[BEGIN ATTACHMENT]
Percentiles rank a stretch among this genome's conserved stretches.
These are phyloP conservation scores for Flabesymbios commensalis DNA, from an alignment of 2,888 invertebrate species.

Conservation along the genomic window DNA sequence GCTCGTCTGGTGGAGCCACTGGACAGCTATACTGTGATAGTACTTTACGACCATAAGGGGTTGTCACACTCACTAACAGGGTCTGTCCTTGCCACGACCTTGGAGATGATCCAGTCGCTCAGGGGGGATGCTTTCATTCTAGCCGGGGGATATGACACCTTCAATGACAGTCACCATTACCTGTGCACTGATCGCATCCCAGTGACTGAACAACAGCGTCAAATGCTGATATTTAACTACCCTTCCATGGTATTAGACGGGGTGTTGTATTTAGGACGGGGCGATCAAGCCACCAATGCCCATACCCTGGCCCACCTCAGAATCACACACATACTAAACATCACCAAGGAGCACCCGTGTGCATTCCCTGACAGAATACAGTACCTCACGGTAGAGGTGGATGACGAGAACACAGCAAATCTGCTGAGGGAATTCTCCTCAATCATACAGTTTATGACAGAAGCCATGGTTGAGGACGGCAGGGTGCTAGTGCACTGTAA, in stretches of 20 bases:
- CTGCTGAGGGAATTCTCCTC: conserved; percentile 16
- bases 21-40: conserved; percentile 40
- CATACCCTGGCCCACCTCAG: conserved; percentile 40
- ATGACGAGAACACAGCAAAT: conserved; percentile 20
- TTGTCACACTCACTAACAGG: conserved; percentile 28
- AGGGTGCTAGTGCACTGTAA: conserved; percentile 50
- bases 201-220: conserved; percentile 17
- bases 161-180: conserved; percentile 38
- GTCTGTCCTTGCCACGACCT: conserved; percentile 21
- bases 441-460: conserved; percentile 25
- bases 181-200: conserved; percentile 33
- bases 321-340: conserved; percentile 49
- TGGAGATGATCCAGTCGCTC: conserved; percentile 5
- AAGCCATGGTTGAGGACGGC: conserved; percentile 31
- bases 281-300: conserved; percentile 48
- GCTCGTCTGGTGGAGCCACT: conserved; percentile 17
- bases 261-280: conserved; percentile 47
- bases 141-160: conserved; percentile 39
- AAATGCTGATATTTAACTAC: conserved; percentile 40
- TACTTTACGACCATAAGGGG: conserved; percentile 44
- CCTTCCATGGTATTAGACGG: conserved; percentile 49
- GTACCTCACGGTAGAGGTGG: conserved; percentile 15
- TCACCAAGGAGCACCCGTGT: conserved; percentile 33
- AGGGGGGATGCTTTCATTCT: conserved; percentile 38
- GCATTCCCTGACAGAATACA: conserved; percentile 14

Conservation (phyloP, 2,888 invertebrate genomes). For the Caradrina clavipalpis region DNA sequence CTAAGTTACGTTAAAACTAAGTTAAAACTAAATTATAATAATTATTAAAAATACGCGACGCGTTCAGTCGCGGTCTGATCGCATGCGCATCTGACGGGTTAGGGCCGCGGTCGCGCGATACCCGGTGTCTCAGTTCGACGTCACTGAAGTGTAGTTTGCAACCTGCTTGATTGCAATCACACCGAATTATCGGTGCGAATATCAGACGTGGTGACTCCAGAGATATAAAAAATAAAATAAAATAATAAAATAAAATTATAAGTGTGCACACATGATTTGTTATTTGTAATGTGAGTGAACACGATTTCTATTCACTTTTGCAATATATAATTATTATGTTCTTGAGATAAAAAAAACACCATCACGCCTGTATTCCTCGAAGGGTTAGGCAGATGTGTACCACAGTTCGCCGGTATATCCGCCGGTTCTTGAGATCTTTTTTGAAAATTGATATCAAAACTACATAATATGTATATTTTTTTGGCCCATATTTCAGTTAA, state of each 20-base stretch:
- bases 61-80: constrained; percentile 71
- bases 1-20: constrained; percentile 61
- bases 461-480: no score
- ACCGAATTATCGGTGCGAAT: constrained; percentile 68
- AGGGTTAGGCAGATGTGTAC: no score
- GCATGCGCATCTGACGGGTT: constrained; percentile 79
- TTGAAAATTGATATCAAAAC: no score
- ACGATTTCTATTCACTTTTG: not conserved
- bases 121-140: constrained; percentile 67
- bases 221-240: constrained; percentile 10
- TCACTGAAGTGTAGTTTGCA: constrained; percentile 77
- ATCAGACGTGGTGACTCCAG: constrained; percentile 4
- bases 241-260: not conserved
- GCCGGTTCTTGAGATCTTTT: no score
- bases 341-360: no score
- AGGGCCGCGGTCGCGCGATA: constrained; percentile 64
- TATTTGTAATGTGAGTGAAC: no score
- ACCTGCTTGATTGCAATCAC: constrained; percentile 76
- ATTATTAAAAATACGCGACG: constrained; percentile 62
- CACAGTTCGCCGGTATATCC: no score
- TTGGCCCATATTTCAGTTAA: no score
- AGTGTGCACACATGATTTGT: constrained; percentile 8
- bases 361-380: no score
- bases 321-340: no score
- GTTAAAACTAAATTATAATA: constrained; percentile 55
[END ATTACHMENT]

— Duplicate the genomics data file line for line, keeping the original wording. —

Percentiles rank a stretch among this genome's conserved stretches.
These are phyloP conservation scores for Flabesymbios commensalis DNA, from an alignment of 2,888 invertebrate species.

Conservation along the genomic window DNA sequence GCTCGTCTGGTGGAGCCACTGGACAGCTATACTGTGATAGTACTTTACGACCATAAGGGGTTGTCACACTCACTAACAGGGTCTGTCCTTGCCACGACCTTGGAGATGATCCAGTCGCTCAGGGGGGATGCTTTCATTCTAGCCGGGGGATATGACACCTTCAATGACAGTCACCATTACCTGTGCACTGATCGCATCCCAGTGACTGAACAACAGCGTCAAATGCTGATATTTAACTACCCTTCCATGGTATTAGACGGGGTGTTGTATTTAGGACGGGGCGATCAAGCCACCAATGCCCATACCCTGGCCCACCTCAGAATCACACACATACTAAACATCACCAAGGAGCACCCGTGTGCATTCCCTGACAGAATACAGTACCTCACGGTAGAGGTGGATGACGAGAACACAGCAAATCTGCTGAGGGAATTCTCCTCAATCATACAGTTTATGACAGAAGCCATGGTTGAGGACGGCAGGGTGCTAGTGCACTGTAA, in stretches of 20 bases:
- CTGCTGAGGGAATTCTCCTC: conserved; percentile 16
- bases 21-40: conserved; percentile 40
- CATACCCTGGCCCACCTCAG: conserved; percentile 40
- ATGACGAGAACACAGCAAAT: conserved; percentile 20
- TTGTCACACTCACTAACAGG: conserved; percentile 28
- AGGGTGCTAGTGCACTGTAA: conserved; percentile 50
- bases 201-220: conserved; percentile 17
- bases 161-180: conserved; percentile 38
- GTCTGTCCTTGCCACGACCT: conserved; percentile 21
- bases 441-460: conserved; percentile 25
- bases 181-200: conserved; percentile 33
- bases 321-340: conserved; percentile 49
- TGGAGATGATCCAGTCGCTC: conserved; percentile 5
- AAGCCATGGTTGAGGACGGC: conserved; percentile 31
- bases 281-300: conserved; percentile 48
- GCTCGTCTGGTGGAGCCACT: conserved; percentile 17
- bases 261-280: conserved; percentile 47
- bases 141-160: conserved; percentile 39
- AAATGCTGATATTTAACTAC: conserved; percentile 40
- TACTTTACGACCATAAGGGG: conserved; percentile 44
- CCTTCCATGGTATTAGACGG: conserved; percentile 49
- GTACCTCACGGTAGAGGTGG: conserved; percentile 15
- TCACCAAGGAGCACCCGTGT: conserved; percentile 33
- AGGGGGGATGCTTTCATTCT: conserved; percentile 38
- GCATTCCCTGACAGAATACA: conserved; percentile 14

Conservation (phyloP, 2,888 invertebrate genomes). For the Caradrina clavipalpis region DNA sequence CTAAGTTACGTTAAAACTAAGTTAAAACTAAATTATAATAATTATTAAAAATACGCGACGCGTTCAGTCGCGGTCTGATCGCATGCGCATCTGACGGGTTAGGGCCGCGGTCGCGCGATACCCGGTGTCTCAGTTCGACGTCACTGAAGTGTAGTTTGCAACCTGCTTGATTGCAATCACACCGAATTATCGGTGCGAATATCAGACGTGGTGACTCCAGAGATATAAAAAATAAAATAAAATAATAAAATAAAATTATAAGTGTGCACACATGATTTGTTATTTGTAATGTGAGTGAACACGATTTCTATTCACTTTTGCAATATATAATTATTATGTTCTTGAGATAAAAAAAACACCATCACGCCTGTATTCCTCGAAGGGTTAGGCAGATGTGTACCACAGTTCGCCGGTATATCCGCCGGTTCTTGAGATCTTTTTTGAAAATTGATATCAAAACTACATAATATGTATATTTTTTTGGCCCATATTTCAGTTAA, state of each 20-base stretch:
- bases 61-80: constrained; percentile 71
- bases 1-20: constrained; percentile 61
- bases 461-480: no score
- ACCGAATTATCGGTGCGAAT: constrained; percentile 68
- AGGGTTAGGCAGATGTGTAC: no score
- GCATGCGCATCTGACGGGTT: constrained; percentile 79
- TTGAAAATTGATATCAAAAC: no score
- ACGATTTCTATTCACTTTTG: not conserved
- bases 121-140: constrained; percentile 67
- bases 221-240: constrained; percentile 10
- TCACTGAAGTGTAGTTTGCA: constrained; percentile 77
- ATCAGACGTGGTGACTCCAG: constrained; percentile 4
- bases 241-260: not conserved
- GCCGGTTCTTGAGATCTTTT: no score
- bases 341-360: no score
- AGGGCCGCGGTCGCGCGATA: constrained; percentile 64
- TATTTGTAATGTGAGTGAAC: no score
- ACCTGCTTGATTGCAATCAC: constrained; percentile 76
- ATTATTAAAAATACGCGACG: constrained; percentile 62
- CACAGTTCGCCGGTATATCC: no score
- TTGGCCCATATTTCAGTTAA: no score
- AGTGTGCACACATGATTTGT: constrained; percentile 8
- bases 361-380: no score
- bases 321-340: no score
- GTTAAAACTAAATTATAATA: constrained; percentile 55